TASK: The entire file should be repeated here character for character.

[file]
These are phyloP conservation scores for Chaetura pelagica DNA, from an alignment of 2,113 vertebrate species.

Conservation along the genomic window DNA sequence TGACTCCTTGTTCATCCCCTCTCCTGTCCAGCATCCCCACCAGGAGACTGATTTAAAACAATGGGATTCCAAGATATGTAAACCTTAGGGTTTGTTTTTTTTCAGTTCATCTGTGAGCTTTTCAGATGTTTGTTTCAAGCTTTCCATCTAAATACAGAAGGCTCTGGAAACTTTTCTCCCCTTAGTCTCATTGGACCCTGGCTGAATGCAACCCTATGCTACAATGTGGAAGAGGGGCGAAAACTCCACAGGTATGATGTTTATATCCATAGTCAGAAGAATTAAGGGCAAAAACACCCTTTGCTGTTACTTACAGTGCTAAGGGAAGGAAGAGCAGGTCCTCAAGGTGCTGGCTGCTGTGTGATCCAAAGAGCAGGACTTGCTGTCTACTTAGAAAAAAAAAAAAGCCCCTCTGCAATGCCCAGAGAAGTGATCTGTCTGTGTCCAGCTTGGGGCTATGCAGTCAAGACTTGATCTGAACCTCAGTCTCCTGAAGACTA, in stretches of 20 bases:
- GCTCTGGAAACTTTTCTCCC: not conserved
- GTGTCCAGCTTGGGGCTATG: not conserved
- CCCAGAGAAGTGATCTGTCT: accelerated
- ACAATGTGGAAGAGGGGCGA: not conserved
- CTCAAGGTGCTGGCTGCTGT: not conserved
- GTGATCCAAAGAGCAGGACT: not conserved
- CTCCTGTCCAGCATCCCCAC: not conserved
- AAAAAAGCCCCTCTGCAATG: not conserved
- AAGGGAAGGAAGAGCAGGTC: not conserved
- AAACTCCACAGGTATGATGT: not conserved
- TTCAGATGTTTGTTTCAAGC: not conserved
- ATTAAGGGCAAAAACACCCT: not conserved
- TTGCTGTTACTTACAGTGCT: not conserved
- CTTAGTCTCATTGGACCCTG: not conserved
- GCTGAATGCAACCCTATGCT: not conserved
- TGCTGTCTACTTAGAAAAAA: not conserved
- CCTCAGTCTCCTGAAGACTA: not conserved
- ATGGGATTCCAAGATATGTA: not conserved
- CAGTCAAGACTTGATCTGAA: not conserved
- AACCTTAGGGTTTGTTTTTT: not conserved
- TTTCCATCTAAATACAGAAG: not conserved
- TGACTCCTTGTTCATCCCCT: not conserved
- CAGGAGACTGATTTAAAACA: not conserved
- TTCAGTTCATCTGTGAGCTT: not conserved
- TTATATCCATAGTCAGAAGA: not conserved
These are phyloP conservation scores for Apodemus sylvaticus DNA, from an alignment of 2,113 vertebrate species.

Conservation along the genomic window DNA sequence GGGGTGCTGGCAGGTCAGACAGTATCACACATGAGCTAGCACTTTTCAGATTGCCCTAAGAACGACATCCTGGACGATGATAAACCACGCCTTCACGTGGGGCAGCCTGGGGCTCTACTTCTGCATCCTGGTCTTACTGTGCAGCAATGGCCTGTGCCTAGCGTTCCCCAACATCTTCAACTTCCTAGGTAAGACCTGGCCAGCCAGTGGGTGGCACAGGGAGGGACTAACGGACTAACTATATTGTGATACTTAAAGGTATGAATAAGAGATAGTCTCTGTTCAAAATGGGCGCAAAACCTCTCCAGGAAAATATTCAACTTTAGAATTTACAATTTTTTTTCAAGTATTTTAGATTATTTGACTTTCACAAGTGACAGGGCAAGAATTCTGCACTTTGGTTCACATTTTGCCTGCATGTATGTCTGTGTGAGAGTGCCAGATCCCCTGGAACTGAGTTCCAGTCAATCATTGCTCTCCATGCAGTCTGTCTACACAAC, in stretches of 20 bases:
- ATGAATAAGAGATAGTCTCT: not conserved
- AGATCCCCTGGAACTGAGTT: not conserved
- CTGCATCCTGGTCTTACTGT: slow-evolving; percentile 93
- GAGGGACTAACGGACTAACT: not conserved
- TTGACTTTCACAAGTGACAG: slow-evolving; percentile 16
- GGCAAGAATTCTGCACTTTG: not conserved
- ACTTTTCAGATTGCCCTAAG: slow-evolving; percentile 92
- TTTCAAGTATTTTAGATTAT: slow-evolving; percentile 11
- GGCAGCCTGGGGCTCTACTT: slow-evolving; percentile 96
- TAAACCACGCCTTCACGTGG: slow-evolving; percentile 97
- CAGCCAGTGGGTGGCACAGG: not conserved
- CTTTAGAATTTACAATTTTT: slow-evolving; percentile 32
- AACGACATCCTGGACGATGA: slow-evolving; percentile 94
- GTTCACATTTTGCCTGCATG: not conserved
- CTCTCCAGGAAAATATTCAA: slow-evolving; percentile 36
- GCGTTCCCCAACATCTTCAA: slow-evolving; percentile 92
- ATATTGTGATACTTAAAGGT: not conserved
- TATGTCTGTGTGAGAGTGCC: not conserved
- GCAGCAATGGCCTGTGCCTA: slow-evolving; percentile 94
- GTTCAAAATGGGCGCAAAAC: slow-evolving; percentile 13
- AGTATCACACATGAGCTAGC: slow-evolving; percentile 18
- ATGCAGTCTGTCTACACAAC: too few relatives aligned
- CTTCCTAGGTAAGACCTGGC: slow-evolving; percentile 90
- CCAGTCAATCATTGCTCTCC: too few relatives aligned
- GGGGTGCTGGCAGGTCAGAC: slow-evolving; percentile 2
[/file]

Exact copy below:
These are phyloP conservation scores for Chaetura pelagica DNA, from an alignment of 2,113 vertebrate species.

Conservation along the genomic window DNA sequence TGACTCCTTGTTCATCCCCTCTCCTGTCCAGCATCCCCACCAGGAGACTGATTTAAAACAATGGGATTCCAAGATATGTAAACCTTAGGGTTTGTTTTTTTTCAGTTCATCTGTGAGCTTTTCAGATGTTTGTTTCAAGCTTTCCATCTAAATACAGAAGGCTCTGGAAACTTTTCTCCCCTTAGTCTCATTGGACCCTGGCTGAATGCAACCCTATGCTACAATGTGGAAGAGGGGCGAAAACTCCACAGGTATGATGTTTATATCCATAGTCAGAAGAATTAAGGGCAAAAACACCCTTTGCTGTTACTTACAGTGCTAAGGGAAGGAAGAGCAGGTCCTCAAGGTGCTGGCTGCTGTGTGATCCAAAGAGCAGGACTTGCTGTCTACTTAGAAAAAAAAAAAAGCCCCTCTGCAATGCCCAGAGAAGTGATCTGTCTGTGTCCAGCTTGGGGCTATGCAGTCAAGACTTGATCTGAACCTCAGTCTCCTGAAGACTA, in stretches of 20 bases:
- GCTCTGGAAACTTTTCTCCC: not conserved
- GTGTCCAGCTTGGGGCTATG: not conserved
- CCCAGAGAAGTGATCTGTCT: accelerated
- ACAATGTGGAAGAGGGGCGA: not conserved
- CTCAAGGTGCTGGCTGCTGT: not conserved
- GTGATCCAAAGAGCAGGACT: not conserved
- CTCCTGTCCAGCATCCCCAC: not conserved
- AAAAAAGCCCCTCTGCAATG: not conserved
- AAGGGAAGGAAGAGCAGGTC: not conserved
- AAACTCCACAGGTATGATGT: not conserved
- TTCAGATGTTTGTTTCAAGC: not conserved
- ATTAAGGGCAAAAACACCCT: not conserved
- TTGCTGTTACTTACAGTGCT: not conserved
- CTTAGTCTCATTGGACCCTG: not conserved
- GCTGAATGCAACCCTATGCT: not conserved
- TGCTGTCTACTTAGAAAAAA: not conserved
- CCTCAGTCTCCTGAAGACTA: not conserved
- ATGGGATTCCAAGATATGTA: not conserved
- CAGTCAAGACTTGATCTGAA: not conserved
- AACCTTAGGGTTTGTTTTTT: not conserved
- TTTCCATCTAAATACAGAAG: not conserved
- TGACTCCTTGTTCATCCCCT: not conserved
- CAGGAGACTGATTTAAAACA: not conserved
- TTCAGTTCATCTGTGAGCTT: not conserved
- TTATATCCATAGTCAGAAGA: not conserved
These are phyloP conservation scores for Apodemus sylvaticus DNA, from an alignment of 2,113 vertebrate species.

Conservation along the genomic window DNA sequence GGGGTGCTGGCAGGTCAGACAGTATCACACATGAGCTAGCACTTTTCAGATTGCCCTAAGAACGACATCCTGGACGATGATAAACCACGCCTTCACGTGGGGCAGCCTGGGGCTCTACTTCTGCATCCTGGTCTTACTGTGCAGCAATGGCCTGTGCCTAGCGTTCCCCAACATCTTCAACTTCCTAGGTAAGACCTGGCCAGCCAGTGGGTGGCACAGGGAGGGACTAACGGACTAACTATATTGTGATACTTAAAGGTATGAATAAGAGATAGTCTCTGTTCAAAATGGGCGCAAAACCTCTCCAGGAAAATATTCAACTTTAGAATTTACAATTTTTTTTCAAGTATTTTAGATTATTTGACTTTCACAAGTGACAGGGCAAGAATTCTGCACTTTGGTTCACATTTTGCCTGCATGTATGTCTGTGTGAGAGTGCCAGATCCCCTGGAACTGAGTTCCAGTCAATCATTGCTCTCCATGCAGTCTGTCTACACAAC, in stretches of 20 bases:
- ATGAATAAGAGATAGTCTCT: not conserved
- AGATCCCCTGGAACTGAGTT: not conserved
- CTGCATCCTGGTCTTACTGT: slow-evolving; percentile 93
- GAGGGACTAACGGACTAACT: not conserved
- TTGACTTTCACAAGTGACAG: slow-evolving; percentile 16
- GGCAAGAATTCTGCACTTTG: not conserved
- ACTTTTCAGATTGCCCTAAG: slow-evolving; percentile 92
- TTTCAAGTATTTTAGATTAT: slow-evolving; percentile 11
- GGCAGCCTGGGGCTCTACTT: slow-evolving; percentile 96
- TAAACCACGCCTTCACGTGG: slow-evolving; percentile 97
- CAGCCAGTGGGTGGCACAGG: not conserved
- CTTTAGAATTTACAATTTTT: slow-evolving; percentile 32
- AACGACATCCTGGACGATGA: slow-evolving; percentile 94
- GTTCACATTTTGCCTGCATG: not conserved
- CTCTCCAGGAAAATATTCAA: slow-evolving; percentile 36
- GCGTTCCCCAACATCTTCAA: slow-evolving; percentile 92
- ATATTGTGATACTTAAAGGT: not conserved
- TATGTCTGTGTGAGAGTGCC: not conserved
- GCAGCAATGGCCTGTGCCTA: slow-evolving; percentile 94
- GTTCAAAATGGGCGCAAAAC: slow-evolving; percentile 13
- AGTATCACACATGAGCTAGC: slow-evolving; percentile 18
- ATGCAGTCTGTCTACACAAC: too few relatives aligned
- CTTCCTAGGTAAGACCTGGC: slow-evolving; percentile 90
- CCAGTCAATCATTGCTCTCC: too few relatives aligned
- GGGGTGCTGGCAGGTCAGAC: slow-evolving; percentile 2